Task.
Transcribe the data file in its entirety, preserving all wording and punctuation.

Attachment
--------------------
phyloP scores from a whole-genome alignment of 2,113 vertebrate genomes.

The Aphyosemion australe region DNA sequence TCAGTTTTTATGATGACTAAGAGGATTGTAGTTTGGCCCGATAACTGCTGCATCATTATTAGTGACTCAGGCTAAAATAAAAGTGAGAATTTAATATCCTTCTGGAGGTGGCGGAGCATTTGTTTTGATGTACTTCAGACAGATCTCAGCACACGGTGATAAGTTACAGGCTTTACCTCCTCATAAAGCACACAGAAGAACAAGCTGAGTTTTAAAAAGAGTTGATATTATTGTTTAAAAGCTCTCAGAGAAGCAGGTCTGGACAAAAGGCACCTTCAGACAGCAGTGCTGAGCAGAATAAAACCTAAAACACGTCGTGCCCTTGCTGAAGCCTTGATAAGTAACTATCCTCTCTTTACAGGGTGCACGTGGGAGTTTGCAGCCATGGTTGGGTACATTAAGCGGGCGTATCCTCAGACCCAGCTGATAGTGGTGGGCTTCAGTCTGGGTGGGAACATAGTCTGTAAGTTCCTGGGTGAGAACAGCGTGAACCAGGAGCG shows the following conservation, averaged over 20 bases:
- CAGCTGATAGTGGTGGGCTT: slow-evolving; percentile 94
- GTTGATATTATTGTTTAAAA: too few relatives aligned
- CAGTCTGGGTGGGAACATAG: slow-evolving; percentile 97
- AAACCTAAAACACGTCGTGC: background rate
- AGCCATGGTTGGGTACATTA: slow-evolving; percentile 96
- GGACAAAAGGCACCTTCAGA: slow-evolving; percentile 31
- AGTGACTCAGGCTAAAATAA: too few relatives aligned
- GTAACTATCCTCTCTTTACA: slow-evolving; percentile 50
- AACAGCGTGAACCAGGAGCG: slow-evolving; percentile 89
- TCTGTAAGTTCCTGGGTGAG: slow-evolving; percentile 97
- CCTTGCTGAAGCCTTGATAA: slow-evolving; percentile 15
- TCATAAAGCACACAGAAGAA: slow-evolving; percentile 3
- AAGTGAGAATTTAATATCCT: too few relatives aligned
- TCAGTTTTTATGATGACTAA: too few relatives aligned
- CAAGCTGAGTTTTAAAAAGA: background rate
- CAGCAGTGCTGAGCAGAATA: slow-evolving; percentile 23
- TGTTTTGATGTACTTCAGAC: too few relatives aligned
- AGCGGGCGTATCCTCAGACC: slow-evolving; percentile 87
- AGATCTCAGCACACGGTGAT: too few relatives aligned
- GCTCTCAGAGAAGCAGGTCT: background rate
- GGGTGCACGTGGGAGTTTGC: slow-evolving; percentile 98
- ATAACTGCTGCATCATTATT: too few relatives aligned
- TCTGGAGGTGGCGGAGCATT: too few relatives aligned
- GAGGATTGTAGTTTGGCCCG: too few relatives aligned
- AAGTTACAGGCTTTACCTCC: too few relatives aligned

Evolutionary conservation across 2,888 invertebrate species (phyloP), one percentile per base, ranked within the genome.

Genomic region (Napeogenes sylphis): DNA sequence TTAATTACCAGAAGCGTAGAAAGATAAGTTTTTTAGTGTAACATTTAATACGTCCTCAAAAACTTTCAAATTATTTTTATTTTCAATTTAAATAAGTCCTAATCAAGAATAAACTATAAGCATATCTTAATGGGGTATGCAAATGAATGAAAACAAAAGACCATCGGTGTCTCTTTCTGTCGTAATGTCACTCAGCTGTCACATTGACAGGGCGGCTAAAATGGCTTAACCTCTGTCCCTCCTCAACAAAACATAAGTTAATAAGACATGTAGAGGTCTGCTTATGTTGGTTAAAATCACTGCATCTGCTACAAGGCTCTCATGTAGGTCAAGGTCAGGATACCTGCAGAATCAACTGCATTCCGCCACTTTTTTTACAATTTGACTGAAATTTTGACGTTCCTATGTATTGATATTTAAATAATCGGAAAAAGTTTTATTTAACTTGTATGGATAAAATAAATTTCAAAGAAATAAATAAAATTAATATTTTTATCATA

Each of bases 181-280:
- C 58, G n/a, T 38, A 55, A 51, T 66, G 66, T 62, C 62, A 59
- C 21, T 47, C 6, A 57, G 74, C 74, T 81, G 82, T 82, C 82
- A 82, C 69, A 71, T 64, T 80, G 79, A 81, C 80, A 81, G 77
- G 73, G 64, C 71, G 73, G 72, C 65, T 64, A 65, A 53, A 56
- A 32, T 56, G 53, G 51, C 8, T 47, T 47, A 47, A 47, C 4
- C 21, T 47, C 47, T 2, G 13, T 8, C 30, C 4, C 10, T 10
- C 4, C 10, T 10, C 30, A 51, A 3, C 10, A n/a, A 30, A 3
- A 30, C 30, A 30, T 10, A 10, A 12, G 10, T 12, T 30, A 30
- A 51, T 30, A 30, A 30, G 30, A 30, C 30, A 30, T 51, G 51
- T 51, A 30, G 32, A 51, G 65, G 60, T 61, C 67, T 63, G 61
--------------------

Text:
phyloP scores from a whole-genome alignment of 2,113 vertebrate genomes.

The Aphyosemion australe region DNA sequence TCAGTTTTTATGATGACTAAGAGGATTGTAGTTTGGCCCGATAACTGCTGCATCATTATTAGTGACTCAGGCTAAAATAAAAGTGAGAATTTAATATCCTTCTGGAGGTGGCGGAGCATTTGTTTTGATGTACTTCAGACAGATCTCAGCACACGGTGATAAGTTACAGGCTTTACCTCCTCATAAAGCACACAGAAGAACAAGCTGAGTTTTAAAAAGAGTTGATATTATTGTTTAAAAGCTCTCAGAGAAGCAGGTCTGGACAAAAGGCACCTTCAGACAGCAGTGCTGAGCAGAATAAAACCTAAAACACGTCGTGCCCTTGCTGAAGCCTTGATAAGTAACTATCCTCTCTTTACAGGGTGCACGTGGGAGTTTGCAGCCATGGTTGGGTACATTAAGCGGGCGTATCCTCAGACCCAGCTGATAGTGGTGGGCTTCAGTCTGGGTGGGAACATAGTCTGTAAGTTCCTGGGTGAGAACAGCGTGAACCAGGAGCG shows the following conservation, averaged over 20 bases:
- CAGCTGATAGTGGTGGGCTT: slow-evolving; percentile 94
- GTTGATATTATTGTTTAAAA: too few relatives aligned
- CAGTCTGGGTGGGAACATAG: slow-evolving; percentile 97
- AAACCTAAAACACGTCGTGC: background rate
- AGCCATGGTTGGGTACATTA: slow-evolving; percentile 96
- GGACAAAAGGCACCTTCAGA: slow-evolving; percentile 31
- AGTGACTCAGGCTAAAATAA: too few relatives aligned
- GTAACTATCCTCTCTTTACA: slow-evolving; percentile 50
- AACAGCGTGAACCAGGAGCG: slow-evolving; percentile 89
- TCTGTAAGTTCCTGGGTGAG: slow-evolving; percentile 97
- CCTTGCTGAAGCCTTGATAA: slow-evolving; percentile 15
- TCATAAAGCACACAGAAGAA: slow-evolving; percentile 3
- AAGTGAGAATTTAATATCCT: too few relatives aligned
- TCAGTTTTTATGATGACTAA: too few relatives aligned
- CAAGCTGAGTTTTAAAAAGA: background rate
- CAGCAGTGCTGAGCAGAATA: slow-evolving; percentile 23
- TGTTTTGATGTACTTCAGAC: too few relatives aligned
- AGCGGGCGTATCCTCAGACC: slow-evolving; percentile 87
- AGATCTCAGCACACGGTGAT: too few relatives aligned
- GCTCTCAGAGAAGCAGGTCT: background rate
- GGGTGCACGTGGGAGTTTGC: slow-evolving; percentile 98
- ATAACTGCTGCATCATTATT: too few relatives aligned
- TCTGGAGGTGGCGGAGCATT: too few relatives aligned
- GAGGATTGTAGTTTGGCCCG: too few relatives aligned
- AAGTTACAGGCTTTACCTCC: too few relatives aligned

Evolutionary conservation across 2,888 invertebrate species (phyloP), one percentile per base, ranked within the genome.

Genomic region (Napeogenes sylphis): DNA sequence TTAATTACCAGAAGCGTAGAAAGATAAGTTTTTTAGTGTAACATTTAATACGTCCTCAAAAACTTTCAAATTATTTTTATTTTCAATTTAAATAAGTCCTAATCAAGAATAAACTATAAGCATATCTTAATGGGGTATGCAAATGAATGAAAACAAAAGACCATCGGTGTCTCTTTCTGTCGTAATGTCACTCAGCTGTCACATTGACAGGGCGGCTAAAATGGCTTAACCTCTGTCCCTCCTCAACAAAACATAAGTTAATAAGACATGTAGAGGTCTGCTTATGTTGGTTAAAATCACTGCATCTGCTACAAGGCTCTCATGTAGGTCAAGGTCAGGATACCTGCAGAATCAACTGCATTCCGCCACTTTTTTTACAATTTGACTGAAATTTTGACGTTCCTATGTATTGATATTTAAATAATCGGAAAAAGTTTTATTTAACTTGTATGGATAAAATAAATTTCAAAGAAATAAATAAAATTAATATTTTTATCATA

Each of bases 181-280:
- C 58, G n/a, T 38, A 55, A 51, T 66, G 66, T 62, C 62, A 59
- C 21, T 47, C 6, A 57, G 74, C 74, T 81, G 82, T 82, C 82
- A 82, C 69, A 71, T 64, T 80, G 79, A 81, C 80, A 81, G 77
- G 73, G 64, C 71, G 73, G 72, C 65, T 64, A 65, A 53, A 56
- A 32, T 56, G 53, G 51, C 8, T 47, T 47, A 47, A 47, C 4
- C 21, T 47, C 47, T 2, G 13, T 8, C 30, C 4, C 10, T 10
- C 4, C 10, T 10, C 30, A 51, A 3, C 10, A n/a, A 30, A 3
- A 30, C 30, A 30, T 10, A 10, A 12, G 10, T 12, T 30, A 30
- A 51, T 30, A 30, A 30, G 30, A 30, C 30, A 30, T 51, G 51
- T 51, A 30, G 32, A 51, G 65, G 60, T 61, C 67, T 63, G 61